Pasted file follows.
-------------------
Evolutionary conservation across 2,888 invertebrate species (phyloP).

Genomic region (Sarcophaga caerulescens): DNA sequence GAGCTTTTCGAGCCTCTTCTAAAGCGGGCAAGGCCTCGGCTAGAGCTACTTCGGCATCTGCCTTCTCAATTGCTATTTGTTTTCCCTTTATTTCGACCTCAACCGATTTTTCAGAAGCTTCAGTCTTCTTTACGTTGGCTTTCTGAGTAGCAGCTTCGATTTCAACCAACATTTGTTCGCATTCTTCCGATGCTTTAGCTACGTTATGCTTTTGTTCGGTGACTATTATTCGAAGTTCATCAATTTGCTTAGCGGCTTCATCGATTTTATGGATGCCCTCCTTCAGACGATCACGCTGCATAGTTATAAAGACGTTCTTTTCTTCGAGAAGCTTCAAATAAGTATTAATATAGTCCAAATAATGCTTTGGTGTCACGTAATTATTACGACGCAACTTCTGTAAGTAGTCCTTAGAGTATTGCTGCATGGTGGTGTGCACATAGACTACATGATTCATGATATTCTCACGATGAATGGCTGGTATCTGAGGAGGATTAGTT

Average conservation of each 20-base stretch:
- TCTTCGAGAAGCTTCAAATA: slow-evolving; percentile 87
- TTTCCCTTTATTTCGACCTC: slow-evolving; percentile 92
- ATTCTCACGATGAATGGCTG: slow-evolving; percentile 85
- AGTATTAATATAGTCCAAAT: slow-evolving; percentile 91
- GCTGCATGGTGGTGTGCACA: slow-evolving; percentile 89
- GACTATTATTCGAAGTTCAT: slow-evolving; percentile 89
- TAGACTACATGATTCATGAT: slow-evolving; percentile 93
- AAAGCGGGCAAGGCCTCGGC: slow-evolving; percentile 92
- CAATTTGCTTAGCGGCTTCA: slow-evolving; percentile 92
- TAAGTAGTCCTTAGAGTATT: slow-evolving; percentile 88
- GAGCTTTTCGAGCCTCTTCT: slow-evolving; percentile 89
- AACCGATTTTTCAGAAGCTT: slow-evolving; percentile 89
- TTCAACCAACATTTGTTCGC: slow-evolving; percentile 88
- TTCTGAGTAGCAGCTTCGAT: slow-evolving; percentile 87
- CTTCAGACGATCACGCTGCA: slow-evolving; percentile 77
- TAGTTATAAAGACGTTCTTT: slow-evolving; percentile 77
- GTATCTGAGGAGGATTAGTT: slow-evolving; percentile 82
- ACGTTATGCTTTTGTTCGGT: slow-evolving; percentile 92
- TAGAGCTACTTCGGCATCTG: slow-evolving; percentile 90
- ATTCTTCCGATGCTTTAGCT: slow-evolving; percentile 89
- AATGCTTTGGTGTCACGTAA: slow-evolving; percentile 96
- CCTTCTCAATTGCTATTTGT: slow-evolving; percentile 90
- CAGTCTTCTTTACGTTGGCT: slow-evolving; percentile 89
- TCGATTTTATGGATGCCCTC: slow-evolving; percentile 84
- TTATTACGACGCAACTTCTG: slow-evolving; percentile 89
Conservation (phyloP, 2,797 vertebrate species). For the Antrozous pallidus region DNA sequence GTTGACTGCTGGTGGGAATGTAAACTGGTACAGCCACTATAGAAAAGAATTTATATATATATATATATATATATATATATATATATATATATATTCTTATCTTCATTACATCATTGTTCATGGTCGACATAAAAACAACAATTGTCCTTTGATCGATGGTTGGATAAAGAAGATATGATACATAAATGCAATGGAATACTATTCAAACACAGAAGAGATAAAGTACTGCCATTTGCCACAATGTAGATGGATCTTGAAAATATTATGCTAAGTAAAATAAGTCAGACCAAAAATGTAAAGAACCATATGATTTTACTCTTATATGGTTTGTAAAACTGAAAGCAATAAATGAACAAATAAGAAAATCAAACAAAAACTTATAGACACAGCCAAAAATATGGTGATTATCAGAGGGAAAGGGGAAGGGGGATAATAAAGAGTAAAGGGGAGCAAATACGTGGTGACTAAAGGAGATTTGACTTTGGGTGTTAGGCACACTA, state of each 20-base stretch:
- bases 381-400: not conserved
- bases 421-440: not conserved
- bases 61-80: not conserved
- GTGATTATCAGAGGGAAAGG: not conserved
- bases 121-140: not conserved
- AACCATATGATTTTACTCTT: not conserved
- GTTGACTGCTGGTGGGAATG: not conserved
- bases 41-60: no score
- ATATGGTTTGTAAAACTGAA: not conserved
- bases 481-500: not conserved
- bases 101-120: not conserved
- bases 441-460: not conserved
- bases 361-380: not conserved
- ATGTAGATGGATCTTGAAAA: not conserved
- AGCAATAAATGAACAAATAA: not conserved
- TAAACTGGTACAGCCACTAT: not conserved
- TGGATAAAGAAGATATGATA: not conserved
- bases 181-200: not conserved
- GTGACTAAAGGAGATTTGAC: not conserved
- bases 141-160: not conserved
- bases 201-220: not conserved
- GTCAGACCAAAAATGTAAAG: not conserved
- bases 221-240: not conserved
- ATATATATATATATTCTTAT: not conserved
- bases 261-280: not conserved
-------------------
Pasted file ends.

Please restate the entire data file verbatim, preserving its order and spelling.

Evolutionary conservation across 2,888 invertebrate species (phyloP).

Genomic region (Sarcophaga caerulescens): DNA sequence GAGCTTTTCGAGCCTCTTCTAAAGCGGGCAAGGCCTCGGCTAGAGCTACTTCGGCATCTGCCTTCTCAATTGCTATTTGTTTTCCCTTTATTTCGACCTCAACCGATTTTTCAGAAGCTTCAGTCTTCTTTACGTTGGCTTTCTGAGTAGCAGCTTCGATTTCAACCAACATTTGTTCGCATTCTTCCGATGCTTTAGCTACGTTATGCTTTTGTTCGGTGACTATTATTCGAAGTTCATCAATTTGCTTAGCGGCTTCATCGATTTTATGGATGCCCTCCTTCAGACGATCACGCTGCATAGTTATAAAGACGTTCTTTTCTTCGAGAAGCTTCAAATAAGTATTAATATAGTCCAAATAATGCTTTGGTGTCACGTAATTATTACGACGCAACTTCTGTAAGTAGTCCTTAGAGTATTGCTGCATGGTGGTGTGCACATAGACTACATGATTCATGATATTCTCACGATGAATGGCTGGTATCTGAGGAGGATTAGTT

Average conservation of each 20-base stretch:
- TCTTCGAGAAGCTTCAAATA: slow-evolving; percentile 87
- TTTCCCTTTATTTCGACCTC: slow-evolving; percentile 92
- ATTCTCACGATGAATGGCTG: slow-evolving; percentile 85
- AGTATTAATATAGTCCAAAT: slow-evolving; percentile 91
- GCTGCATGGTGGTGTGCACA: slow-evolving; percentile 89
- GACTATTATTCGAAGTTCAT: slow-evolving; percentile 89
- TAGACTACATGATTCATGAT: slow-evolving; percentile 93
- AAAGCGGGCAAGGCCTCGGC: slow-evolving; percentile 92
- CAATTTGCTTAGCGGCTTCA: slow-evolving; percentile 92
- TAAGTAGTCCTTAGAGTATT: slow-evolving; percentile 88
- GAGCTTTTCGAGCCTCTTCT: slow-evolving; percentile 89
- AACCGATTTTTCAGAAGCTT: slow-evolving; percentile 89
- TTCAACCAACATTTGTTCGC: slow-evolving; percentile 88
- TTCTGAGTAGCAGCTTCGAT: slow-evolving; percentile 87
- CTTCAGACGATCACGCTGCA: slow-evolving; percentile 77
- TAGTTATAAAGACGTTCTTT: slow-evolving; percentile 77
- GTATCTGAGGAGGATTAGTT: slow-evolving; percentile 82
- ACGTTATGCTTTTGTTCGGT: slow-evolving; percentile 92
- TAGAGCTACTTCGGCATCTG: slow-evolving; percentile 90
- ATTCTTCCGATGCTTTAGCT: slow-evolving; percentile 89
- AATGCTTTGGTGTCACGTAA: slow-evolving; percentile 96
- CCTTCTCAATTGCTATTTGT: slow-evolving; percentile 90
- CAGTCTTCTTTACGTTGGCT: slow-evolving; percentile 89
- TCGATTTTATGGATGCCCTC: slow-evolving; percentile 84
- TTATTACGACGCAACTTCTG: slow-evolving; percentile 89
Conservation (phyloP, 2,797 vertebrate species). For the Antrozous pallidus region DNA sequence GTTGACTGCTGGTGGGAATGTAAACTGGTACAGCCACTATAGAAAAGAATTTATATATATATATATATATATATATATATATATATATATATATTCTTATCTTCATTACATCATTGTTCATGGTCGACATAAAAACAACAATTGTCCTTTGATCGATGGTTGGATAAAGAAGATATGATACATAAATGCAATGGAATACTATTCAAACACAGAAGAGATAAAGTACTGCCATTTGCCACAATGTAGATGGATCTTGAAAATATTATGCTAAGTAAAATAAGTCAGACCAAAAATGTAAAGAACCATATGATTTTACTCTTATATGGTTTGTAAAACTGAAAGCAATAAATGAACAAATAAGAAAATCAAACAAAAACTTATAGACACAGCCAAAAATATGGTGATTATCAGAGGGAAAGGGGAAGGGGGATAATAAAGAGTAAAGGGGAGCAAATACGTGGTGACTAAAGGAGATTTGACTTTGGGTGTTAGGCACACTA, state of each 20-base stretch:
- bases 381-400: not conserved
- bases 421-440: not conserved
- bases 61-80: not conserved
- GTGATTATCAGAGGGAAAGG: not conserved
- bases 121-140: not conserved
- AACCATATGATTTTACTCTT: not conserved
- GTTGACTGCTGGTGGGAATG: not conserved
- bases 41-60: no score
- ATATGGTTTGTAAAACTGAA: not conserved
- bases 481-500: not conserved
- bases 101-120: not conserved
- bases 441-460: not conserved
- bases 361-380: not conserved
- ATGTAGATGGATCTTGAAAA: not conserved
- AGCAATAAATGAACAAATAA: not conserved
- TAAACTGGTACAGCCACTAT: not conserved
- TGGATAAAGAAGATATGATA: not conserved
- bases 181-200: not conserved
- GTGACTAAAGGAGATTTGAC: not conserved
- bases 141-160: not conserved
- bases 201-220: not conserved
- GTCAGACCAAAAATGTAAAG: not conserved
- bases 221-240: not conserved
- ATATATATATATATTCTTAT: not conserved
- bases 261-280: not conserved